The case is a challenge to the total cap on the amount that one wealthy donor can give to all federal candidates, parties, and PACs, known as “aggregate contribution limits.”
An Alabama coal industry executive named Shaun McCutcheon (joined by the RNC) thinks that the current $123,200 cap – more than twice what an average family makes in a year – is a burdensome restriction on his political participation. So, he’s asking the Court to lift the cap, freeing him to kick in more than $3.5 million to Republican candidates and party committees.
What’s at stake in the case? New research from Demos and U.S. PIRG projects that striking aggregate limits would bring more than $1 billion in additional “McCutcheon Money” through the 2020 election cycle, from just slightly more than 1,500 elite donors.
This is not a sea change in overall election spending, and much of this money may be shifted from Super PACs to candidates and parties. But, it will continue to shift the balance of power from average citizens to a tiny minority of wealthy donors. And, who are these wealthy donors? In a nutshell, they don’t look like the rest of the country, but rather are avatars of what Public Campaign calls “Country Club Politics.”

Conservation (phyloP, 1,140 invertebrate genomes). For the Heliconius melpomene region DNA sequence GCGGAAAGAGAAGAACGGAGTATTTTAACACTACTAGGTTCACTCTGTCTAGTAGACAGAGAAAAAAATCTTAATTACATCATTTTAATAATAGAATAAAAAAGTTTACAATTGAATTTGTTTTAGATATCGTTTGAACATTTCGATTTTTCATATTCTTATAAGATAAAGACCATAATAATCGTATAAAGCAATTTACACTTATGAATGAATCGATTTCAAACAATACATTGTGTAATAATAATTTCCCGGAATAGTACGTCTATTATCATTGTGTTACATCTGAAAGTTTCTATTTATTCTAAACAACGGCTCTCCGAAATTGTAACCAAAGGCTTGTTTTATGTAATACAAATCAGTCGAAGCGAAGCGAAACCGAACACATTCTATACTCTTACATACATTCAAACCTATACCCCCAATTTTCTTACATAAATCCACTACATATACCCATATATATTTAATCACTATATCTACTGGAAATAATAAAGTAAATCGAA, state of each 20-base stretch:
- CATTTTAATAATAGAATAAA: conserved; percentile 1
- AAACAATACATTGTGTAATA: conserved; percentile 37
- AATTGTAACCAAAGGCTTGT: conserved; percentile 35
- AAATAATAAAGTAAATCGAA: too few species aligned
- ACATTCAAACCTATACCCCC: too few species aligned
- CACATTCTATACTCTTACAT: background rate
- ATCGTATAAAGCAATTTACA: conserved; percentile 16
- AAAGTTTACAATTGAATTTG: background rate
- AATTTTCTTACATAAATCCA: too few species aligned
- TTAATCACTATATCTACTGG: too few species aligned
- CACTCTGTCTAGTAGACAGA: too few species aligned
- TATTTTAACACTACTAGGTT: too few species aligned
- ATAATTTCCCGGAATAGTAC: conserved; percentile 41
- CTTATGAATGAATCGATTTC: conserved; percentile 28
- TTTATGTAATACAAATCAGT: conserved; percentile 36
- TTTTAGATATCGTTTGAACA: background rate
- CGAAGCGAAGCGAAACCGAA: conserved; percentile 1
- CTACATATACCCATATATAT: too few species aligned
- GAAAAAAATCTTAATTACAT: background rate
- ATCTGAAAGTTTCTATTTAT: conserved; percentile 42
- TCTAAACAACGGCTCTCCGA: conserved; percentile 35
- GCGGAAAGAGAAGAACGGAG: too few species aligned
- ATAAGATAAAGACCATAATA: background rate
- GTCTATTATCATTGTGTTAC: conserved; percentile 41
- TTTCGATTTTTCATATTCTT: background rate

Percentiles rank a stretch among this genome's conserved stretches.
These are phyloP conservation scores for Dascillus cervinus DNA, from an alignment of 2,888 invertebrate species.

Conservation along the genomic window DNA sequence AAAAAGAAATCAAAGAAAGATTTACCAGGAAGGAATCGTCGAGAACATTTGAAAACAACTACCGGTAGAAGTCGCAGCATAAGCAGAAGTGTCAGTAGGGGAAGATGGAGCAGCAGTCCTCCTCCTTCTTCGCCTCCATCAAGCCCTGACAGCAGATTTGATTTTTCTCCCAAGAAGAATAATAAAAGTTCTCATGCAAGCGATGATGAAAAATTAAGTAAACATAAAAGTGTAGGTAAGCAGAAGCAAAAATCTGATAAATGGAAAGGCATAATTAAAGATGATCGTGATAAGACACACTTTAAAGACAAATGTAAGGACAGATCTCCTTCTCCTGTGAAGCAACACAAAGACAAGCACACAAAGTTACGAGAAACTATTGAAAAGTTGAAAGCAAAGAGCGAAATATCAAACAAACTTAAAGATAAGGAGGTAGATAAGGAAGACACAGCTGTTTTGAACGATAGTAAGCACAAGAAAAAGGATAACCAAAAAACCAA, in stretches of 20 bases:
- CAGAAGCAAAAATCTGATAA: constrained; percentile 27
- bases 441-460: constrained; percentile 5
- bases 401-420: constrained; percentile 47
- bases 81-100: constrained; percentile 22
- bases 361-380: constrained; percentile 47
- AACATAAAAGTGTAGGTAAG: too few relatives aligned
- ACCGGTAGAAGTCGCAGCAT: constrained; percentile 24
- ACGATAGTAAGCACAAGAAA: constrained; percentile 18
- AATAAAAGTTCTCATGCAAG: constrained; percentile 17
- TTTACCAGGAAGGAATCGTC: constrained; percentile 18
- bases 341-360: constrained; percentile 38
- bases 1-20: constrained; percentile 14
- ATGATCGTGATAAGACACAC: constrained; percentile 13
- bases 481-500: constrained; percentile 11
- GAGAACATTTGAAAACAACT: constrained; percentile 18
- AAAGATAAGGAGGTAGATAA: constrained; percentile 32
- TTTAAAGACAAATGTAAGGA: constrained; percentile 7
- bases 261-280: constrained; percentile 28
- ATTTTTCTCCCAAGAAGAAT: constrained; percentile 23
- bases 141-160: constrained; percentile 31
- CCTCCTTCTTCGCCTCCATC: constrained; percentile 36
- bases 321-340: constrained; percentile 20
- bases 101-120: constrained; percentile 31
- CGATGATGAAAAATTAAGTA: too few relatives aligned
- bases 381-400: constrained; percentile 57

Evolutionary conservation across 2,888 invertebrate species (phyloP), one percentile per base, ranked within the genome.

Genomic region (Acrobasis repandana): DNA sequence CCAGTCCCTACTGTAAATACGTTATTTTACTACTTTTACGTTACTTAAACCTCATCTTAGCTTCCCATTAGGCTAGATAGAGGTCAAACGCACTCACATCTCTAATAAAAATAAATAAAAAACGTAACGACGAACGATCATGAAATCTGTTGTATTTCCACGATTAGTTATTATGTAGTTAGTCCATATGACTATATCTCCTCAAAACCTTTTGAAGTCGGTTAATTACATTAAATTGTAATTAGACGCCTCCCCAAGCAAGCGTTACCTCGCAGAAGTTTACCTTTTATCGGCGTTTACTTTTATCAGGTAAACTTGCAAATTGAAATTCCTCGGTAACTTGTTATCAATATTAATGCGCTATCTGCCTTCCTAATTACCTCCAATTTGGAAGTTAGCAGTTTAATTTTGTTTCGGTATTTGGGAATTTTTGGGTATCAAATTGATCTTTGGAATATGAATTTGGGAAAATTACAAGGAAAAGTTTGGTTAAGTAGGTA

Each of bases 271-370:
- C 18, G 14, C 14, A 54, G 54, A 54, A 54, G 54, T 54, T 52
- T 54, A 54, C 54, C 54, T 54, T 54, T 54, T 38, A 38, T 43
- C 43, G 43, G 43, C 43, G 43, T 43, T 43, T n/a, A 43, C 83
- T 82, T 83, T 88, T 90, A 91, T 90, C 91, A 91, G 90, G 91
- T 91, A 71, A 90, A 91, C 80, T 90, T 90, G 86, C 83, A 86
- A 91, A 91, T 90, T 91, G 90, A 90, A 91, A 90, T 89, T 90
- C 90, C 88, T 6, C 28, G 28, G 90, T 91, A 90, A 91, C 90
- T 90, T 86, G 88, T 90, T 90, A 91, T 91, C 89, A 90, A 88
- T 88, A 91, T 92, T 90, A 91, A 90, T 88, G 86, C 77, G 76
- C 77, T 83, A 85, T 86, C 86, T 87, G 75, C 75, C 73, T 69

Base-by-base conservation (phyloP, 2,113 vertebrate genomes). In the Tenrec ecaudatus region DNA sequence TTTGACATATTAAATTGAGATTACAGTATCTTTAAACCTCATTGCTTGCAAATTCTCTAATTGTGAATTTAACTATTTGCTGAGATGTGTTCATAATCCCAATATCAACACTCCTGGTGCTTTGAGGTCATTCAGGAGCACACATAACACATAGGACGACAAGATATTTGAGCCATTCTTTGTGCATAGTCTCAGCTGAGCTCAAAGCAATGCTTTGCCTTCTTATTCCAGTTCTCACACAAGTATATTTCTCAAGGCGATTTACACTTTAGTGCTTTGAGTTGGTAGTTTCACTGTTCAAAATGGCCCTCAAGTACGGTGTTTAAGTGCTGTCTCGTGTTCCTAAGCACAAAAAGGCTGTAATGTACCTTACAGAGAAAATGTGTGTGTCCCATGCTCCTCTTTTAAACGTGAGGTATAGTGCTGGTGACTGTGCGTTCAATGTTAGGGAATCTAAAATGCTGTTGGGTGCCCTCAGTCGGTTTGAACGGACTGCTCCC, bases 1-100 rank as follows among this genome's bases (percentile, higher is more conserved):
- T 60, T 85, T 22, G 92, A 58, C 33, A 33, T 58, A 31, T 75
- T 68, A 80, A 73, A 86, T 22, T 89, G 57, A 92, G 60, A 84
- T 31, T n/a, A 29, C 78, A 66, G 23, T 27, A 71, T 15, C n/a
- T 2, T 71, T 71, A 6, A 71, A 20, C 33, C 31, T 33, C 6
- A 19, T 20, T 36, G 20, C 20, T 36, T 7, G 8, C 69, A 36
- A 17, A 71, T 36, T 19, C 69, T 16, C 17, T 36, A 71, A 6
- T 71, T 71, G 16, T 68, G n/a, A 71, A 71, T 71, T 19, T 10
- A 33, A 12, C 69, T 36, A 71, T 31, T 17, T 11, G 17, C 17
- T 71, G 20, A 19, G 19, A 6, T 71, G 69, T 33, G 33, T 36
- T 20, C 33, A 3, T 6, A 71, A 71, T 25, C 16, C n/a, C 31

As was widely expected the Supreme Court’s conservative justices appeared sympathetic to a wealthy businessman’s complaint about federal restrictions on overall contributions individuals can give directly to candidates. The limits described as aggregate limits are intended to prevent corruption of democracy.